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Lambing time

Unlike most other farm animals, sheep are seasonal breeders and lamb in the spring months when the weather is warming and ample supplies of grass are available. Sheep can be housed for lambing or are more commonly brought to a field close to the farmyard where the shepherd can keep an eye on them. We illustrate the process of lambing.

ewe ready to lambThe first sign of lambing comes when the ewe leaves the rest of the flock and finds a quiet location in which to lamb. Within an hour or so, labour will start.

ewe ready to lambWhen the ewe is in labour she may stand and paw the ground searching for a lamb in the hope that her efforts have been productive.

lamb now appearingLambs are normally born head first with the front feet tucked up under the chin. Sheep generally lamb freely without intervention, but periodically a lamb may be breached in the womb or otherwise displaced and the ewe may require assistance from the shepherd.

lamb now ready to be bornThe moment of birth. Once the head and shoulders are through the rest of the lamb is pushed out very quickly.

lamb is bornAt birth lambs are often born with mucus membranes covering their faces. The ewe will instinctively clear this by licking the newborn lamb. If the shepherd is nearby he will assist by removing the membranes and placing the lamb in front of the ewe.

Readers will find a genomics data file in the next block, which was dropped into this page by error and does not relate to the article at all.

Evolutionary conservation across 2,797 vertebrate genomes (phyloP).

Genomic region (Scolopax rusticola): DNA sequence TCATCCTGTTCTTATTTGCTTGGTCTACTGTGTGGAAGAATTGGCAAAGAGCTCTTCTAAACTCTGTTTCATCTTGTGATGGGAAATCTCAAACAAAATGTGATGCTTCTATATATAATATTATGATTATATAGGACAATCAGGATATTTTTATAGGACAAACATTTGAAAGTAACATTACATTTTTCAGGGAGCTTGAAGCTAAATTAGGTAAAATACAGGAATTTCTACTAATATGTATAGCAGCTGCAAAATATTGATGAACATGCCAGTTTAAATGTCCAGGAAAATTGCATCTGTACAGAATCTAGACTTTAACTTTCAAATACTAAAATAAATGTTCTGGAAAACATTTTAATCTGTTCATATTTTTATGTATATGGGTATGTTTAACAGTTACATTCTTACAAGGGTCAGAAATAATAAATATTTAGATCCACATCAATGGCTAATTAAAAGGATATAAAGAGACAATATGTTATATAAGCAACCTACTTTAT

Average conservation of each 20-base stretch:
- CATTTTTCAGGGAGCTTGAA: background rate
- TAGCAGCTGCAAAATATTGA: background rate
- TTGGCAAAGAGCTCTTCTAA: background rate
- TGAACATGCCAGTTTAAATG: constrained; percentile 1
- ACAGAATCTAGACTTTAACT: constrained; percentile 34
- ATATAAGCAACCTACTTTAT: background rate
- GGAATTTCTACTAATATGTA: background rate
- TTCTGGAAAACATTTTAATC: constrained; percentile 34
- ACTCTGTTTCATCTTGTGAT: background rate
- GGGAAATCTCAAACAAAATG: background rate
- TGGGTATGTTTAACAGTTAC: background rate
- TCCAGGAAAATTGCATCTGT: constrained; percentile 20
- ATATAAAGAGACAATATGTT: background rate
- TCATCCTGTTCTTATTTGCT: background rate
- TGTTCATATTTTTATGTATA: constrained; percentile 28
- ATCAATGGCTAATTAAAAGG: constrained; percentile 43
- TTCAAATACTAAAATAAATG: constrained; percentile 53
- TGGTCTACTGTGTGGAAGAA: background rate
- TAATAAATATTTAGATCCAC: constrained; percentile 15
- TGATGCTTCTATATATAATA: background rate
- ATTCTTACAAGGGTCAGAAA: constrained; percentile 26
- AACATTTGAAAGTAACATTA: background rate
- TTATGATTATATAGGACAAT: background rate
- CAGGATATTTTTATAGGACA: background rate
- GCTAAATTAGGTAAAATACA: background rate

the new born lambLicking will continue for some minutes and during this time the lamb will be gaining strength and starting to think about milk!

young lambAfter the first lamb, the second quickly follows. Some breeds of sheep have only one lamb. This is a survival mechanism for sheep that live in cold hilly conditions where ewes may have insufficient milk for two lambs and where hypothermia can quickly kill.

young lambIn just fifteen minutes both lambs have been born. After birth the "after birth" will follow. This is the mucal membrane that contained the lambs within the womb. Part of this can be seen trailing from the rear of the ewe. Sometimes the ewe will eat her own afterbirth.

farmer checking the young lambThe urge to suck is very strong in the new born lamb and within 20 minutes the lamb will be looking for milk. The shepherd may assist the lamb if it is struggling to find the ewe's teat.

lamb now looking for milkThe first few days of milk contain "colostrum". This is a very thick form of milk that is produced only at birth by the ewe. It contains many beneficial antibodies that help prevent the lamb from becoming ill. Some lambs are not so lucky however. The ewe may reject the lamb or sometimes simply have insufficient milk to feed it. Lambs in this situation become orphans and are looked after directly by the shepherd.

Statistics for sheep

Total marketings sheep
19642 13322 15342 15839 15493 16539 16590 16036 16989 15911 14446
Sheep value of production
(£ millions)
638 442 623 703 708 688 709 641 798 958 970
Sheep subsidies
(£ millions)
337 184 284 233 262
Home fed sheep as % new supply
98 78 85 85 85 85 90 84 88 89 92

June Census statistics for sheep

Ewes for sheep breeding
6,011,818 6,140,062 3,777,237 4,933,363 5,053,605 3,104,468 5,034,240 4,454,664 6,544,829 7,745,588 7,829,104
Other sheep 1 year and above
3,454,142 3,338,401 3,338,401 1,838,059 2,135,570 1,565,386 1,740,016 1,484,788 1,751,100 2,270,980 1,596,231
Other sheep and lambs under 1 year
6,378,753 6,795,055 4,084,874 5,442,016 5,980,532 3,836,473 6,257,376 5,688,003 7,427,117 10,759,310 9,719,010
Total sheeps and lambs
15,844,713 16,273,518 10,224,664 12,213,438 13,169,707 8,506,327 13,031,632 11,627,455 14,554,451 20,775,878 19,144,345